Administration, ATO, Compliance, Investments

ATO SMSF investment role spelt out

ATO SMSF Investment strategy Investments

The ATO’s role in assessing whether an SMSF investment strategy is appropriate has been confirmed by a financial services practice principal.

The principal of a financial services practice has clarified the powers the regulator actually has over the appropriateness of an SMSF investment strategy.

The confirmation was given in response to a delegate’s question at the Institute of Financial Professionals Australia 2024 Conference held in Melbourne last week that queried what the ATO considered a balanced SMSF investment strategy and whether, for example, a 100 per cent portfolio allocation to cryptocurrency would be deemed satisfactory in this regard.

Further, the question was raised as to whether an SMSF portfolio consisting entirely of crypto-assets would constitute the fulfilment of an individual’s responsibilities as a fund trustee.

“The simple answer to that [question] is that is not the ATO’s jurisdiction,” TAG Financial Services partner Michelle Griffiths confirmed.

“It has no control or ability to say that the investment strategy is a good or bad one. That is not its purview.

“[The regulator’s role is literally to determine if the trustee] either complies or doesn’t comply with the investment strategy that is documented. It is as simple as that.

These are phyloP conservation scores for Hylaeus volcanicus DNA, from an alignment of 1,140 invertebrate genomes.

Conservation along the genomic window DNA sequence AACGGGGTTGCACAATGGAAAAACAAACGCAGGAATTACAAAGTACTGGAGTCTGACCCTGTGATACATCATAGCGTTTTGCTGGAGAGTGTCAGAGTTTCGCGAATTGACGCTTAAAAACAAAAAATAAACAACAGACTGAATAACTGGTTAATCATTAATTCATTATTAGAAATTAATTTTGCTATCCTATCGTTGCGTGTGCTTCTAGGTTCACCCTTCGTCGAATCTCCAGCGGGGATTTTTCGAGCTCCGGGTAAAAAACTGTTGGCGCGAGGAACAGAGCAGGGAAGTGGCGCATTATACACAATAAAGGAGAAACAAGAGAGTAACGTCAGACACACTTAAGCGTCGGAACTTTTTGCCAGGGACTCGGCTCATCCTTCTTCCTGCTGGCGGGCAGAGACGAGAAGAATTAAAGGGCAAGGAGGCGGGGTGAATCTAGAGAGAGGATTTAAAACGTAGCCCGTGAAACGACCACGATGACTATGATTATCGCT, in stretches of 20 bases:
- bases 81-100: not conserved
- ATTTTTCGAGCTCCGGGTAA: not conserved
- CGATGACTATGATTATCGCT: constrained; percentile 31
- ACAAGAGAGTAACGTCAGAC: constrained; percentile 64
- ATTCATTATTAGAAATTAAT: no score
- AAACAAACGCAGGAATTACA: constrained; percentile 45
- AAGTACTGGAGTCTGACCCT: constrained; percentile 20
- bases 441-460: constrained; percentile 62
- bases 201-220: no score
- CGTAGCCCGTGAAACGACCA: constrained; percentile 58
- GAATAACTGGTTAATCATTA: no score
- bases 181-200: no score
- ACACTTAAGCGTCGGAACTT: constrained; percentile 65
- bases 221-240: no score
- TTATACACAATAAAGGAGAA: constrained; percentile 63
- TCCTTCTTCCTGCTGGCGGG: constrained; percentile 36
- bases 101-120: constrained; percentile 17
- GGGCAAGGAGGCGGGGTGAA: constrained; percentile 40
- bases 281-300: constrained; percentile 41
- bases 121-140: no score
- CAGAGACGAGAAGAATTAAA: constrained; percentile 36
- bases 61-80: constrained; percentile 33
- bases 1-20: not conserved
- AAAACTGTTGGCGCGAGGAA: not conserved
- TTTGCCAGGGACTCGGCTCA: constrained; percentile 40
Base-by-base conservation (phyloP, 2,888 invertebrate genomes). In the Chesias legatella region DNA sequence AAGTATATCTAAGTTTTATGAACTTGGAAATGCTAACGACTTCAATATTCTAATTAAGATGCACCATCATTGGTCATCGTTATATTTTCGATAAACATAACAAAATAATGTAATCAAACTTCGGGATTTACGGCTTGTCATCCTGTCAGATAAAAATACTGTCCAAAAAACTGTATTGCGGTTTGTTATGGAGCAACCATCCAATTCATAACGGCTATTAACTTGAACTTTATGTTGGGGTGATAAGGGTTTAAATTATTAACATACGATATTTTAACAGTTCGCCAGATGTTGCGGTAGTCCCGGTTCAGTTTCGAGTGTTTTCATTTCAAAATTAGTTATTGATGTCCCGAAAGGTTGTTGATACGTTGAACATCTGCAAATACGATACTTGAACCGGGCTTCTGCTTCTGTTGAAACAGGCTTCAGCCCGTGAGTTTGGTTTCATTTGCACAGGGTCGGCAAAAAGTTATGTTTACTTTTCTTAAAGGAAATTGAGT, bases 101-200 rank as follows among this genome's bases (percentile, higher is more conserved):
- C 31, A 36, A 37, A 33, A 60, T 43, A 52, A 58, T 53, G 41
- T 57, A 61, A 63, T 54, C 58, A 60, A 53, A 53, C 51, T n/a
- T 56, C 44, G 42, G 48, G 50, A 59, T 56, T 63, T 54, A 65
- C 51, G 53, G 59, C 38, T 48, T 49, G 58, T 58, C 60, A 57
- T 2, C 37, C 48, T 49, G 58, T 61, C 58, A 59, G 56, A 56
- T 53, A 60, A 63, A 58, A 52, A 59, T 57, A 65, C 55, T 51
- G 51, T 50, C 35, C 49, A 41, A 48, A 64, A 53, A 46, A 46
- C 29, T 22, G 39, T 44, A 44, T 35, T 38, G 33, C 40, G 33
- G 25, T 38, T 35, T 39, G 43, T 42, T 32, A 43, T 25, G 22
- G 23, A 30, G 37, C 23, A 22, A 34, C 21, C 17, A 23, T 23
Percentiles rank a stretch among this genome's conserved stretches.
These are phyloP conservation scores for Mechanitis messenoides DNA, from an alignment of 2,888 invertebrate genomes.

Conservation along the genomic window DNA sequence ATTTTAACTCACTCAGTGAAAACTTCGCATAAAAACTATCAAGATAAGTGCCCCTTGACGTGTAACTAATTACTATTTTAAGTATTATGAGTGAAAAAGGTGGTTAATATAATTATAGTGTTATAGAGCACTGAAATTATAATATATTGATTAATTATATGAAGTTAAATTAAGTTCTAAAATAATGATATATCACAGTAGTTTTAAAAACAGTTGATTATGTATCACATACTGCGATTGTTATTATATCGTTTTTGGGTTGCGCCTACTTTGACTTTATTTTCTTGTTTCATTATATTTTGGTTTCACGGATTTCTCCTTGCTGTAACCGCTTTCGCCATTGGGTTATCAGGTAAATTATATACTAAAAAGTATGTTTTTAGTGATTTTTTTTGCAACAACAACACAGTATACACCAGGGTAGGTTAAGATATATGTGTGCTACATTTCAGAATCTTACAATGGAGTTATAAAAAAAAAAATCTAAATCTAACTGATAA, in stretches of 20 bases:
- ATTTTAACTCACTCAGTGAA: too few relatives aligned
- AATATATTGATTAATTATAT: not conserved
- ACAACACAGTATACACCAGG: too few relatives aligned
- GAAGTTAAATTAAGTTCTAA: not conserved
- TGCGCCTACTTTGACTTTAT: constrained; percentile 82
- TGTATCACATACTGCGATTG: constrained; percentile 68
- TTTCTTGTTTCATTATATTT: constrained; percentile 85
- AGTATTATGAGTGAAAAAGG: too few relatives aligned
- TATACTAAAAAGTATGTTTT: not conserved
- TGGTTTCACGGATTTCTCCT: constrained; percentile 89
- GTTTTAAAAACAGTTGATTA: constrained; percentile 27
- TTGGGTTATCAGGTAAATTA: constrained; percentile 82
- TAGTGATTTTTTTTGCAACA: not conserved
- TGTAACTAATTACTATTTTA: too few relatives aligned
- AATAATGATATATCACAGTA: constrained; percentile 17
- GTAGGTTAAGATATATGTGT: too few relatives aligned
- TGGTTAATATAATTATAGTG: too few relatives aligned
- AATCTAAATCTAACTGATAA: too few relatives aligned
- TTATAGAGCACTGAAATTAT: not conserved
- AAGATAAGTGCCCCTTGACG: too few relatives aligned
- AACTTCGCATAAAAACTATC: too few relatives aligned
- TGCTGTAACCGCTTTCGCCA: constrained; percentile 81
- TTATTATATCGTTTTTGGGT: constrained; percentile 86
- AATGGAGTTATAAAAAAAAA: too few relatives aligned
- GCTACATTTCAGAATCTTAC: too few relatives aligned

“If you’ve got a bad investment strategy, the ATO can’t have a go at you about that.”

A separate attendee question sought to discover what assistance the regulator is looking to provide to auditors with regard to asset valuations in preparation for the proposed tax on total super balances over $3 million with the anticipated heightened pressure practitioners will experience as trustees attempt to respond to the measure.

“We’re working on items at the moment, but I think the key [will be] in supporting auditors so that they can make the right decisions rather than being influenced by trustees or the members of the fund,” ATO superannuation and employer obligations assistant commissioner Peta Lonergan said.

“We will be providing lots of guidance around this issue.”

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